Adhlere: When a relationship is so strong that a leader calls and says, “Hey, I need to think through how to respond to an issue. Can we talk about it?” that’s one of the most humbling and profound reflections of how important we think trusting relationship development is. We believe relationships develop at the speed of trust, as coined by Stephen M.R. Covey
Ingvild: What have you learned about building that trust with grantee partners?
Adhlere: We know how to be more patient and thoughtful in the beginning, focusing on the relationship, so we can more effectively help achieve outcomes for the target population later. We’re better at navigating the contentious elements that go with a funder-grantee partnership. There are some warm and rewarding conversations, but it can be challenging to prompt action if a grantee partner isn’t performing well, for example, and ask, “What are some courses of action that you would feel comfortable with?” With a high degree of confidence and trust, we can be far more direct in our recommendations.
Amanda: Our aspiration is to transcend the traditional power dynamic between the funder and the grantee. As we built relationships with our initial grantee partners, we learned a lot about what that developmental arc for building an authentic relationship looks like.
Adhlere: We have to account for their expectations, for example, and navigate the challenges of previous funder relationships. We understand inherent reluctance in the early stages and reassure them that we’re not going to exert our power in a way that compromises the quality and authenticity of their work.
Ingvild: Have you found it possible to transcend the power dynamics?
Amanda: You’ll have to ask our grantee partners to what extent we succeed, but it’s certainly our goal. It’s a lofty aspiration, because the reality is that we bring funding. But we’ve built this goal into the structure of our approach by spending a lot of time on site with our grantee partners; building relationships with individuals at all levels of the organization; and working every day to be true thought partners, champions, and advocates for them.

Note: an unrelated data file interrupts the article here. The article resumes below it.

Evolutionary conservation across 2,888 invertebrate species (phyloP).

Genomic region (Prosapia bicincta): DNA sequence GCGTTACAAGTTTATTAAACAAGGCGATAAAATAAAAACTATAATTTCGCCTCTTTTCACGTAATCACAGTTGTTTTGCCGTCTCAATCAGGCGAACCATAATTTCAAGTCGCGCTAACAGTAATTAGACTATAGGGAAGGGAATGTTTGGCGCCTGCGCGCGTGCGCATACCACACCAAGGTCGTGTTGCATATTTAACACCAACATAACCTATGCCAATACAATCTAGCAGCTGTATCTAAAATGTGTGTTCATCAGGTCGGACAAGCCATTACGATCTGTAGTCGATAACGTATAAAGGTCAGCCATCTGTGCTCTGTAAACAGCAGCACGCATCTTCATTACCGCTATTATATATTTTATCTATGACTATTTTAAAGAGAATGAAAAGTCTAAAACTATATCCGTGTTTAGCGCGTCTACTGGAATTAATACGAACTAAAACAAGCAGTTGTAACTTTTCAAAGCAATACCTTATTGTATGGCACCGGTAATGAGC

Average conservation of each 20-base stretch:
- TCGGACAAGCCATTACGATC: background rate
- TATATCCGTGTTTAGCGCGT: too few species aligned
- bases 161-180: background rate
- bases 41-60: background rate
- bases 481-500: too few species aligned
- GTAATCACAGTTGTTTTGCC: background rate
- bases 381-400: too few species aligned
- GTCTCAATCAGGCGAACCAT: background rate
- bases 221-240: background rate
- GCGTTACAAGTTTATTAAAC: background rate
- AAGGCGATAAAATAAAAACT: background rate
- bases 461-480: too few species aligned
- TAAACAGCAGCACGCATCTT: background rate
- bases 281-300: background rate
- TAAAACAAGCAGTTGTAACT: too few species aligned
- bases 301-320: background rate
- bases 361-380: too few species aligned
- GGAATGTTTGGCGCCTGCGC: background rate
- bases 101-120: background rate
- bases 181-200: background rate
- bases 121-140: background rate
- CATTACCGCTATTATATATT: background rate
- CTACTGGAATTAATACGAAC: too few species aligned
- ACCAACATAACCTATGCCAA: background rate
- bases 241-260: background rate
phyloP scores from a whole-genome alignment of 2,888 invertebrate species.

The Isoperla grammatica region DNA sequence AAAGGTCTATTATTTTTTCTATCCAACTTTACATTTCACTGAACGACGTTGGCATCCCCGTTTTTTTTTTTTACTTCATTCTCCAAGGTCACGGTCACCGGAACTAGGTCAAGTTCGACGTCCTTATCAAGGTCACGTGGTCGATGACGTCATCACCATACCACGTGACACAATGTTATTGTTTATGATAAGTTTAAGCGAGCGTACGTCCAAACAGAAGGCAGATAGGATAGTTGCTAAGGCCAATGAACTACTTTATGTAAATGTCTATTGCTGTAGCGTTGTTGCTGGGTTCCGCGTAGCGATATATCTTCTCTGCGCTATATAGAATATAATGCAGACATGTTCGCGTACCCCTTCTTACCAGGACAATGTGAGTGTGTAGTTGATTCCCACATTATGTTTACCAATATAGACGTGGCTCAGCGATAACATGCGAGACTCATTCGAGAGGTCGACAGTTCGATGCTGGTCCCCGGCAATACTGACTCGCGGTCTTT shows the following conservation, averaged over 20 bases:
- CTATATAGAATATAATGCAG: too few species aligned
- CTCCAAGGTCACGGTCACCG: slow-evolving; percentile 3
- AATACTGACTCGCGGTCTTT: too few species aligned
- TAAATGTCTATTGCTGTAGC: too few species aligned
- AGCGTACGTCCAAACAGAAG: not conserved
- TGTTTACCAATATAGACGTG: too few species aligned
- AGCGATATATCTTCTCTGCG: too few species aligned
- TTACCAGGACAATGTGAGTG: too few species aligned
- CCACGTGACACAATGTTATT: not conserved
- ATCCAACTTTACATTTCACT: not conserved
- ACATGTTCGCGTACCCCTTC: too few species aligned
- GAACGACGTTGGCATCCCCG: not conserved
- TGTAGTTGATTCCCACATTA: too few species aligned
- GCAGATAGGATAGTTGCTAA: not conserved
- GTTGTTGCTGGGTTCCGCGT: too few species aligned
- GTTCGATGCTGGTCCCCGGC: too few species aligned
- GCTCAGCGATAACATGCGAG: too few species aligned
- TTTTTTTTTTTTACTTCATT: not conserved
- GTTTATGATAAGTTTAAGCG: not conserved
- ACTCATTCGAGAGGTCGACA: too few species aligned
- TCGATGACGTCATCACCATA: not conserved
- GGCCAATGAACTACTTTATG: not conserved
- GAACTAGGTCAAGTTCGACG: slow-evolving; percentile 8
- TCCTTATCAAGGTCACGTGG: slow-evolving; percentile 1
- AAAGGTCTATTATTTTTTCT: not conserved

Adhlere: “Transcending the power dynamics” is a beautiful way of describing it. It’s not to say that we’re ignorant of the reality. The only way to transcend the power dynamics is to be mindful of them, as Amanda said, in every single engagement. That’s why it’s so important to have a longer timeline for our investment; you can’t build a strong relationship, while also working through operational design and management, in two years.
Ingvild: What’s next for CTOP?
Amanda: We intend to leverage our research findings to inform our work, raise public awareness, and mobilize real action for the young people we care about, who are so often overlooked. We see such incredible opportunities for their futures, and we are looking at what else we can do to support them in realizing those opportunities.
Adhlere: I think it’s hugely important to use the research as a platform for advancing an advocacy agenda. It’s also important to speak publicly to the systemic dynamics our work is focused on—the systemic racism, under-resourcing in public education, discrimination in hiring, disparities in the criminal justice system, and lack of access to critical mental health supports that intensify challenges for our young people—and to be intentional about forming connections, raising consciousness in the philanthropic sector, and impacting systemic actions in support of young people and their future.
Ingvild: Looking forward, what are you most excited about?
Amanda: I’m really excited about our new strategy to connect grantee partners in developing pathways from one organization to the next for young people who are the most severely disconnected. Their journey to achieving and sustaining full-time employment requires a whole host of supports and opportunities. Some organizations are better suited to specialize in one area over another, and that creates an opportunity to collaborate with others in supporting young people in moving in a seamless way from one organization to the next in a journey to sustainable careers. Investing in organizations that can work together with an eye toward supporting the development of that pathway is new for us and something we’re looking to prioritize this year.
Adhlere: Absolutely, I share that excitement.
Ingvild: Thank you for sharing your progress.